From her fixation on light comes the most recent interior work, begun in 2015, in which she has been stripping the pictorial space of all that she perceived as anecdotal, which in her own words distracted her from what she really wanted to show: the space itself, the essential solitude of the stage, the light that reveals it. A painting that speaks of both presence and absence, that makes natural and artificial light converse and fills in the gaps with the mere vibration of the atmosphere.
In this search, he joins the most famous artist of the Light and Space movement, the North American James Turrell, who with his pieces of projected light, especially the Shallow Space Constructions and his Wedgeworks, challenges the sensation of depth and generates the illusion of walls and barriers, or who in his Skyspaces lets the light from the sky penetrate so that the visitor engages in a conversation with the cosmos.
Of course, Monica Dixon does it through painting, in black and white and in a space as delimited as the painting itself. Without leaving the canvas she creates a similar illusion of depth, and playing with the lights and shadows, and the planes and perspectives, she forces the participation of the spectator in silent scenes that are developed in a room generally dark and closed, almost blind, with few possibilities for escape.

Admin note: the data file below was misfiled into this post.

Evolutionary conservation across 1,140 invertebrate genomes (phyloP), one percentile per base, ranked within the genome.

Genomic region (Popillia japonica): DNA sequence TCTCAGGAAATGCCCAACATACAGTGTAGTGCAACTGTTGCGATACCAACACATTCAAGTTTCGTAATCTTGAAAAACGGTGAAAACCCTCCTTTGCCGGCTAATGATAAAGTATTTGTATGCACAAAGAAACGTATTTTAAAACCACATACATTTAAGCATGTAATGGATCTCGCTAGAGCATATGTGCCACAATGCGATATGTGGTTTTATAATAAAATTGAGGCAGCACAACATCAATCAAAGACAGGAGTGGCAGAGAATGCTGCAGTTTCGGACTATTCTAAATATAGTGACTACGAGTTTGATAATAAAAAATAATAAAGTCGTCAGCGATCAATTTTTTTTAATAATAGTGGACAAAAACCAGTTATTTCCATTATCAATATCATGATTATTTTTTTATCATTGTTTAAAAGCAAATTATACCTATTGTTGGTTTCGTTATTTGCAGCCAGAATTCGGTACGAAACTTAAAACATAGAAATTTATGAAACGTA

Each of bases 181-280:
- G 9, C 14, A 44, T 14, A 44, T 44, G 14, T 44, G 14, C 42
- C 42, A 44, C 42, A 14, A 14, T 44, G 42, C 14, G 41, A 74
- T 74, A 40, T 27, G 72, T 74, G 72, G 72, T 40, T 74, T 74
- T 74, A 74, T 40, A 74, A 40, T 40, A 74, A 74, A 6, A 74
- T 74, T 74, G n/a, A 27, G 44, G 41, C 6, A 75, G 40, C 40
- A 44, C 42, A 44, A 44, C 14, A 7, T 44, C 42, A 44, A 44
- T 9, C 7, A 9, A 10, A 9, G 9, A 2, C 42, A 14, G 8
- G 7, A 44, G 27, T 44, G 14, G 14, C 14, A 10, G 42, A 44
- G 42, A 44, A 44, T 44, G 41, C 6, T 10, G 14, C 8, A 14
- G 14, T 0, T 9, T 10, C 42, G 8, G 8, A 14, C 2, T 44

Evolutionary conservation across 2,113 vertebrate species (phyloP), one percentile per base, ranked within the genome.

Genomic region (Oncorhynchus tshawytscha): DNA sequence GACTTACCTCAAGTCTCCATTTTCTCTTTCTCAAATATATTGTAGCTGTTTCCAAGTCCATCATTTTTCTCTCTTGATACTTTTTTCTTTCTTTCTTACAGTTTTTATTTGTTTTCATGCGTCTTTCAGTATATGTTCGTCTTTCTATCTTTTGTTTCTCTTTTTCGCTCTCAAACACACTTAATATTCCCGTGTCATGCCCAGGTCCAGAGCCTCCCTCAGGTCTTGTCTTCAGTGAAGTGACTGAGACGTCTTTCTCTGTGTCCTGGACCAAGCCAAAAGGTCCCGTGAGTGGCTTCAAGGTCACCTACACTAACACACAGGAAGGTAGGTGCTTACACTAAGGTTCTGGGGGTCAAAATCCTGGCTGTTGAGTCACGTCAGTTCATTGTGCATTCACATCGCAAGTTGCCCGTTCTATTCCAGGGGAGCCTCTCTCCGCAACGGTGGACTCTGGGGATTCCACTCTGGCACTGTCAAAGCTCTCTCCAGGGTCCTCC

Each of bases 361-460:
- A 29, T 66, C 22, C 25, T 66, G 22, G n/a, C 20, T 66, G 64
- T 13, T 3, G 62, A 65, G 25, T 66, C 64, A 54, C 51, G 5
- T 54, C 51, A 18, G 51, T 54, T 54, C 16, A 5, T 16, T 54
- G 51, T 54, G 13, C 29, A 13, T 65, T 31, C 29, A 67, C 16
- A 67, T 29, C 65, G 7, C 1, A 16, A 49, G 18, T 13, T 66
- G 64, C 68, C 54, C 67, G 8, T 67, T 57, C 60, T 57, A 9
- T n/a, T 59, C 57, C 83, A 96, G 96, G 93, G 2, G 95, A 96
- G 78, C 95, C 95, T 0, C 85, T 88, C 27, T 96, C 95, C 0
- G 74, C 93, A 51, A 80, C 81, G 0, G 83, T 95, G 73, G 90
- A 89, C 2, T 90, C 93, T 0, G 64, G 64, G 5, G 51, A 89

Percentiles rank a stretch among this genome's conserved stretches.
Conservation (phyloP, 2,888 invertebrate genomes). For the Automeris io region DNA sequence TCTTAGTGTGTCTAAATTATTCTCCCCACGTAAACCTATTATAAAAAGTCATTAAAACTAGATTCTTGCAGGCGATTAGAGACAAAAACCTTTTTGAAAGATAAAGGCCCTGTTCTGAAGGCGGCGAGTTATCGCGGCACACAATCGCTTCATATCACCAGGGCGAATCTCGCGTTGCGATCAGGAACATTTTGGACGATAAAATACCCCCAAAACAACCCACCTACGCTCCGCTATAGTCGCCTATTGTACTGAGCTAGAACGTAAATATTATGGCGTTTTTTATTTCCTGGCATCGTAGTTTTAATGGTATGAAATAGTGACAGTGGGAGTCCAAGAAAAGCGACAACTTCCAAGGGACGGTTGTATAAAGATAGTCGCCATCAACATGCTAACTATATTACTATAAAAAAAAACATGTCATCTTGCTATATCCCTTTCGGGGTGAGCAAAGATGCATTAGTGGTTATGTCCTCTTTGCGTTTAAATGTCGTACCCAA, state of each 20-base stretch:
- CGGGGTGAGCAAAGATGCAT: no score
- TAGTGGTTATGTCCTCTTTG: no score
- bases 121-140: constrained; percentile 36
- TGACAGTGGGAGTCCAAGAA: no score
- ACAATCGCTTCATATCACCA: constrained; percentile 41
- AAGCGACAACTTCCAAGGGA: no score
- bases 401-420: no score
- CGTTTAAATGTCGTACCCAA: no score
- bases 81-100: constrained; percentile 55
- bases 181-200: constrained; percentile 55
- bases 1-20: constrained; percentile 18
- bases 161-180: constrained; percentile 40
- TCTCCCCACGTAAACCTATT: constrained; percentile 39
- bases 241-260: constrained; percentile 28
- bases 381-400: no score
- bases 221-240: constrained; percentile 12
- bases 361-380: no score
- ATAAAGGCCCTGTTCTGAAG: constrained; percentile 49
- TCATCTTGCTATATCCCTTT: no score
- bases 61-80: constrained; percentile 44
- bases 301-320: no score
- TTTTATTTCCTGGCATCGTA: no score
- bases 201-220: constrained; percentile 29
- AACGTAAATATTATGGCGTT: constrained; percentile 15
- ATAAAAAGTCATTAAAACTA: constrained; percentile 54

They are enigmatic scenes but not oppressive and that in addition they are painted with extreme neatness, which has been worth to him to obtain numerous prizes and recognitions, most recent the one of XLVIII the International Competition of Painting Villa de Fuente Alamo de Murcia 2020. Her individual exhibitions in recent years have taken her to places as far away as Sweden and Singapore.
With the acrylic Night light she won the Caja Rural de Asturias Foundation Award in the L National Art Contest of Luarca 2019, the reason for the current exhibition. The painting summarizes well this last stage of her trajectory, with a central motif that is only a backdrop of the room illuminated laterally, with a partition in the middle that cuts or divides the beam of light and generates a halo that moves towards the most absolute darkness, in an almost total decrease.
In other works the night light gives way to the cold light of the morning, or the succession of nooks and crannies allows a glimpse of a possible route that would allow us to get out of the labyrinth, in case we were locked in. These are small variations of the same thing in which from time to time some novelties are introduced, such as that geometric presence that could announce a symbolic drift, if that were the case.
Because Monica Dixon is a somewhat hermetic artist, who in her introversion only allows us to see a surface without cracks, in which the rest of us scratch without being sure that we are approaching what she wants. As a good American, she will tend more to pragmatism, or at most to a prudent and immanent transcendentalism, which connects the human soul to what exists in the world and which in the pictorial field could be translated into only two words: Just it.

Luis Feás Costilla


Text for 'At the treshold / towards light', the exhibition catalog in Borron Art Center - september/october 2020